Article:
Secular or Islamic state? Neither, says Dr M

Tun Dr Mahathir Mohamad stressed that the Federal Constitution does not mention that Malaysia is a secular state. — Reuters pic
Tun Dr Mahathir Mohamad stressed that the Federal Constitution does not mention that Malaysia is a secular state. — Reuters pic

KUALA LUMPUR, June 19 — Tun Dr Mahathir Mohamad, who once declared Malaysia to be an Islamic country, now says it is neither an Islamic nor a secular state, but just an “ordinary state” with Islam as the official religion.

The former prime minister was reported by English daily The Star today as saying that although Malaysia has been proclaimed as an Islamic country before, it did not mean that measure were needed to “make it Islamic”.

“We are just an ordinary state that recognises Islam as the official religion of the country, and we practise things that are not against the religion of Islam,” Dr Mahathir told The Star yesterday.

“We have declared ourself (sic) as an Islamic state before, but that does not mean that we have to do all kinds of other things to make it Islamic. There are so many Islamic states that don’t even declare they are Islamic and they don’t practise many of the things that are supposed to be associated with Islamic states,” he added.

The veteran politician also stressed that the Federal Constitution does not mention that Malaysia is a secular state.

“We never said this is a secular state either,” said Dr Mahathir.

The country’s longest-serving prime minister declared in 2001 that Malaysia is an Islamic state and went on to say in 2002 that Malaysia is an Islamic fundamentalist state.

Malaysia’s founding father Tunku Abdul Rahman, however, said in Parliament in 1958: “I would like to make clear that this country is not an Islamic State as it is generally understood, we merely provided that Islam shall be the official religion of the State”.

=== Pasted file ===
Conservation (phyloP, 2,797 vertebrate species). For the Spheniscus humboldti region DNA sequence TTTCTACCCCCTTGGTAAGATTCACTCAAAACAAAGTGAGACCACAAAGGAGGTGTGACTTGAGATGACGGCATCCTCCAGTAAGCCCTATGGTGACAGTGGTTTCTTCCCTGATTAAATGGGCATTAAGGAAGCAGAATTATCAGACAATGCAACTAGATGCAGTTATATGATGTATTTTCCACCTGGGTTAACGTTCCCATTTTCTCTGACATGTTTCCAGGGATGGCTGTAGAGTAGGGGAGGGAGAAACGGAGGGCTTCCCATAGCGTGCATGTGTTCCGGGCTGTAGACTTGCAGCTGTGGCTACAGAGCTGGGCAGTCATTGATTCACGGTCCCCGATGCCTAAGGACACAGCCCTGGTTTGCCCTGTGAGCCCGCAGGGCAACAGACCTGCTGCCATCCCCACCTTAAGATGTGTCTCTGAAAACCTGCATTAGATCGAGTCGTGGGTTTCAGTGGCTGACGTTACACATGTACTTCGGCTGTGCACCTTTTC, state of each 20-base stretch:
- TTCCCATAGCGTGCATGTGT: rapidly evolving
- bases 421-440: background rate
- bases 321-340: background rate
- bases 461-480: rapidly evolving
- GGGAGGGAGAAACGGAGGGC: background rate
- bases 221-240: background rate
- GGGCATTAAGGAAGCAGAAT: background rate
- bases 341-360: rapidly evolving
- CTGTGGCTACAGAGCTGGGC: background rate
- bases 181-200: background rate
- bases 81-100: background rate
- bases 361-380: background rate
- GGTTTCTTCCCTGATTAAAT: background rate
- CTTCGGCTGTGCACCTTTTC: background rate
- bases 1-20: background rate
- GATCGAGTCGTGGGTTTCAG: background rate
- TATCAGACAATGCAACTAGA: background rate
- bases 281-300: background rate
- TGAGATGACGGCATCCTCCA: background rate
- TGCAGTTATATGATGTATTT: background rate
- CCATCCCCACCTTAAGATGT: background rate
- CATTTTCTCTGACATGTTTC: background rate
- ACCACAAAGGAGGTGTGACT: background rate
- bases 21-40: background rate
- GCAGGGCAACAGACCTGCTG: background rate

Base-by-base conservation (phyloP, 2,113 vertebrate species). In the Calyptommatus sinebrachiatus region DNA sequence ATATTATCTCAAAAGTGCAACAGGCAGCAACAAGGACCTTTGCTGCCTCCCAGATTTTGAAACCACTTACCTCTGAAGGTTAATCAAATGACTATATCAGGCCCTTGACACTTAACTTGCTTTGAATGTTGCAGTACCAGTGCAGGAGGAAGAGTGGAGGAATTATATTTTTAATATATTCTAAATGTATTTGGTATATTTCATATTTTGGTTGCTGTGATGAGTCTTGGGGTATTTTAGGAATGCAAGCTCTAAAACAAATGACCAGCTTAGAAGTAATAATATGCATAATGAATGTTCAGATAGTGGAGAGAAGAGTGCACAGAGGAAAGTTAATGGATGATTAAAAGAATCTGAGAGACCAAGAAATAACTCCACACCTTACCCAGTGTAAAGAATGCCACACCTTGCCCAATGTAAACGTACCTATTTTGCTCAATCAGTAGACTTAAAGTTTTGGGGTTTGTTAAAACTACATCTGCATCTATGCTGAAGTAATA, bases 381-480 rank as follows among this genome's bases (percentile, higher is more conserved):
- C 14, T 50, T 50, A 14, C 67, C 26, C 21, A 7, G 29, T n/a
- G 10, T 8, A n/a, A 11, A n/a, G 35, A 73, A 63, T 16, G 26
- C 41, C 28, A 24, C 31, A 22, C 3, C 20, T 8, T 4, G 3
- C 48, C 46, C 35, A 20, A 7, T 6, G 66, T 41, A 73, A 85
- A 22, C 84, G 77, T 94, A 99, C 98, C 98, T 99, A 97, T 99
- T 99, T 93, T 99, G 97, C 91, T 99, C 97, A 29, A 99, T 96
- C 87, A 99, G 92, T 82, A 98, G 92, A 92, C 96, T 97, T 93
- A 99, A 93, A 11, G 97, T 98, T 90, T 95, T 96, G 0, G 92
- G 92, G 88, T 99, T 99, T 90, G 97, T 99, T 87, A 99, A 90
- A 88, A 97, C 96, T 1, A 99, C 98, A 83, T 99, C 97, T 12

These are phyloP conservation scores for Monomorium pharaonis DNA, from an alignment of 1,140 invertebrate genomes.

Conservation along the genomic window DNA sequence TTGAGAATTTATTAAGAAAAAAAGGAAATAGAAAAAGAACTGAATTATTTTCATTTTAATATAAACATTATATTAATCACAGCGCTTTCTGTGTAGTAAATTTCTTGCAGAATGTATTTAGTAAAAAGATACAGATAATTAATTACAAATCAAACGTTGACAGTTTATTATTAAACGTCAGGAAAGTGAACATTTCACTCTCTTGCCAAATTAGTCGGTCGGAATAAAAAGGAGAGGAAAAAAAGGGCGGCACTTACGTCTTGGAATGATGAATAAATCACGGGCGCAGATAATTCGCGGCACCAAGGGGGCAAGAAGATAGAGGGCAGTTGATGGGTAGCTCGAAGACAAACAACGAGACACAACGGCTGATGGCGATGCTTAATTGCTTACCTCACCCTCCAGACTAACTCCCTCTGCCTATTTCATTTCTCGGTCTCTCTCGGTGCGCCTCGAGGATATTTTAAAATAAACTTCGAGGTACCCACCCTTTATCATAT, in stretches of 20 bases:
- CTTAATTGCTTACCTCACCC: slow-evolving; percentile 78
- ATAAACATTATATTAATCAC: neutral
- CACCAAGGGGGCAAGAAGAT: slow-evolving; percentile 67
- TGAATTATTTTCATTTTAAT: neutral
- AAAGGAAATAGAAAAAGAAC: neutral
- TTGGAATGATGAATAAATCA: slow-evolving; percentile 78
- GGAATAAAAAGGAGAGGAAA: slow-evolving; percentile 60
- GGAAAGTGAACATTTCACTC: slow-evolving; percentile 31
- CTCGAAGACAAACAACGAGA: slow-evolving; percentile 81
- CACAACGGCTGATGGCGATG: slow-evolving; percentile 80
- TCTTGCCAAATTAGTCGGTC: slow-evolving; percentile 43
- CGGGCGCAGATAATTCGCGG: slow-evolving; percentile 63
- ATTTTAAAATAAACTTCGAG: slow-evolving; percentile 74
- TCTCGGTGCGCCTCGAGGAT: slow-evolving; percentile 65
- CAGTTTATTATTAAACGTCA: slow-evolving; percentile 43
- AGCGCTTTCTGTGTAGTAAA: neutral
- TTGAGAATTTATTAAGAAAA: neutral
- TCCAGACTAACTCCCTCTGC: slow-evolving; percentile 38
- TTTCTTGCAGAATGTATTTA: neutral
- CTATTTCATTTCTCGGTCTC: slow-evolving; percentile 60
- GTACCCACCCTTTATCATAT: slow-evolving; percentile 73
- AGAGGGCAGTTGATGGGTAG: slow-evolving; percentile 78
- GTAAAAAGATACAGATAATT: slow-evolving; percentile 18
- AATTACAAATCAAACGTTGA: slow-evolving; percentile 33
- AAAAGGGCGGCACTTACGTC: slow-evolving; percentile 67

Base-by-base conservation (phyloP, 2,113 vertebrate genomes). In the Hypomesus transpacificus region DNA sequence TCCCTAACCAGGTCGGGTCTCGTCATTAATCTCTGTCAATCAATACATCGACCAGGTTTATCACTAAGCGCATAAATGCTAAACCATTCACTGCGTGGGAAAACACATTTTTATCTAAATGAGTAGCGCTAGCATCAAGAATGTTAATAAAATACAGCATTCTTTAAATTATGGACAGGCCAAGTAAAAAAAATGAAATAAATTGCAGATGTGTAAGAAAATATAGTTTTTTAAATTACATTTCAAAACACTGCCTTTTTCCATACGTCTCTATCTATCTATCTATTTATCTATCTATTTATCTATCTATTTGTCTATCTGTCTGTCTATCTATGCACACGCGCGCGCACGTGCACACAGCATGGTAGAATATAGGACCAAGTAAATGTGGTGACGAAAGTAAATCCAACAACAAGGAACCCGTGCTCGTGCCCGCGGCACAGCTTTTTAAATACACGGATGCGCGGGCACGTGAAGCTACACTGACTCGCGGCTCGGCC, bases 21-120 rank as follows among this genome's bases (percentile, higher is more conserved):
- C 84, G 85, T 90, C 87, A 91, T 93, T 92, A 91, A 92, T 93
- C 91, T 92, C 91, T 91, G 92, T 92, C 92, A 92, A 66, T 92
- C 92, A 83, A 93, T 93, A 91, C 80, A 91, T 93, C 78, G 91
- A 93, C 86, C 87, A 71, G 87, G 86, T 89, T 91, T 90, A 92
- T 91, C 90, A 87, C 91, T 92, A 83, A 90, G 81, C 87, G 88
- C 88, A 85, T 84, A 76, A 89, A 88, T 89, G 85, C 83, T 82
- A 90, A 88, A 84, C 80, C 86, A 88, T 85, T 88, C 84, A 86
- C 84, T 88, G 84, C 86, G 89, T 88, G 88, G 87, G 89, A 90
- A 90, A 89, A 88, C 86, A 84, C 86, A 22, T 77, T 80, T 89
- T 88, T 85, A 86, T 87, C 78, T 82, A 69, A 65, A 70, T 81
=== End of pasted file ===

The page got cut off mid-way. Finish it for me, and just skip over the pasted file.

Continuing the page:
The debate over whether Malaysia - which has a dual track legal system of civil and shariah courts - is an Islamic or secular state arose again recently after a minister said last Monday that Malaysia is not the latter.

Datuk Seri Jamil Khir Baharom, Minister in the Prime Minister’s Department in charge of Islamic affairs, said his position was reinforced by several constitutional provisions, including Article 3 which places Islam as the religion of the federation.

Jamil Khir’s assertion works against a key argument against the implementation of hudud here, although he stopped short of declaring that Malaysia is an Islamic state.

DAP’s Sibu MP Oscar Ling Chai Yew has said that Malaysia is a secular state as three of the four signatories of the 1963 Malaysia Agreement — Singapore, Sabah and Sarawak — did not have a state religion and this was further reinforced by the 18-point and 20-point agreements drawn up by Sarawak and Sabah respectively.

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